U.N. Urged to Protect Refugee Children from Sexual Abuse
New Norms Are Not Enough, Says Vatican Aide
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GENEVA, OCT. 4, 2002 (Zenit.org).- The Vatican highlighted the situation of refugee children and adolescents, who constitute 45% of the world's refugees and are threatened by sexual abuse.
The appeal was made this week by Archbishop Diarmuid Martin, permanent observer of the Holy See to the U.N. office in Geneva, when he addressed the 53rd Session of the Executive Committee of the Program of the U.N. High Commissioner for Refugees (UNHCR).
The Vatican aide called for greater protection for the millions who have had to abandon their homes and countries, and described the "institutions of asylum and international protection" as being "among the principal acquisitions of contemporary juridical culture."
In particular, the archbishop emphasized "the protection of children."
"Refugee children, including adolescents under 18, constitute about 45% of all refugees," he said. "They are among the most vulnerable of the refugee population. The serious allegations regarding sexual exploitation of refugee children clearly point to the need of a continual review of the policies of UNHCR and all its partners in this area."
"New norms and new codes of practice, however necessary, will not on their own provide an answer to this challenge," he warned.
"A fundamental cultural change is necessary," the archbishop emphasized. "Sexual exploitation in emergency situations is not inevitable. Sexual violence is not an inevitable dimension of conflict."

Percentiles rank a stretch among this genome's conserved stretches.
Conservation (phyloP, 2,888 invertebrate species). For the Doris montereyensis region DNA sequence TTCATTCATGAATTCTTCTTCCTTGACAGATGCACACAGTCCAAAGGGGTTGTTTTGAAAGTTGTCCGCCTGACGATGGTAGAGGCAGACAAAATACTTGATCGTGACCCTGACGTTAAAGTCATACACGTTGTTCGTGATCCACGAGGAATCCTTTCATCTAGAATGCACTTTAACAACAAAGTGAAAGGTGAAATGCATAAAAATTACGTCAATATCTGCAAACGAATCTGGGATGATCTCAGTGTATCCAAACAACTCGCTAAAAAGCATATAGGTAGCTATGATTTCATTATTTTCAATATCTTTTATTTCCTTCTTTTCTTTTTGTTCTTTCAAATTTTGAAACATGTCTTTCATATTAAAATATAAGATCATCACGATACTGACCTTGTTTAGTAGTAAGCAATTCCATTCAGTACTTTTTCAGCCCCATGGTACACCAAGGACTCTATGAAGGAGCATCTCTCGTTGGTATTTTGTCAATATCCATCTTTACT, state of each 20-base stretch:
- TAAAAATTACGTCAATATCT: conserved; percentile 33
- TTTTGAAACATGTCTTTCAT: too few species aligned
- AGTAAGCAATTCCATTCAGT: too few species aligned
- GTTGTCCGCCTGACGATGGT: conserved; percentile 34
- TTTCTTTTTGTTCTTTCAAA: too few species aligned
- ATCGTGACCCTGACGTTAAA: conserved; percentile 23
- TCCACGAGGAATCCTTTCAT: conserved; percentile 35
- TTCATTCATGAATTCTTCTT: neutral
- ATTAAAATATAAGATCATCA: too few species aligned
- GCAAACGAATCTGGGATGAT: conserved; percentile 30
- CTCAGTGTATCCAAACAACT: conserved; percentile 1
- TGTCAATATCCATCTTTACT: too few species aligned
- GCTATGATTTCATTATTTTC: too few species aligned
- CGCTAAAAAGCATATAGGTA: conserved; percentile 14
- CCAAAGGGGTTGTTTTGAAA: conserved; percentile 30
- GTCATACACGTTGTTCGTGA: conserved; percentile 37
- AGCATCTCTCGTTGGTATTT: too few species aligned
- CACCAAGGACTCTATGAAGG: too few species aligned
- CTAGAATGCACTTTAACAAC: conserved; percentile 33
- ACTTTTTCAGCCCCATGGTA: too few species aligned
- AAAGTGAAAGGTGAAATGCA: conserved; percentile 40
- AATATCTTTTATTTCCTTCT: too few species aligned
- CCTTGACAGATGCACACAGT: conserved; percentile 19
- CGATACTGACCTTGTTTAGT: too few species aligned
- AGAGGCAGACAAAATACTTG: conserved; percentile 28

"The community of nations affirms today with renewed vigor that the systematic use of sexual violence in armed conflict is a crime against humanity," he said. "It must affirm with equal clarity that sexual exploitation, of children or adults, by humanitarian operators remains equally unacceptable."
"The globalization of the economy requires, and will inevitably lead to, a new understanding of the place of migration," he continued.
"At a time when there is a growing recognition of the fact that intelligent, more open and transparent migration policies can be in the interest of both developed and developing economies, there is often a lack of the corresponding political courage needed to address the question," the archbishop lamented.
"The lack of intelligent immigration policies only increases the likelihood of the trafficking of persons, while vast resources are diverted to counteracting the movement of those who might in fact bring a useful contribution to the economic and social progress in the host country," he explained.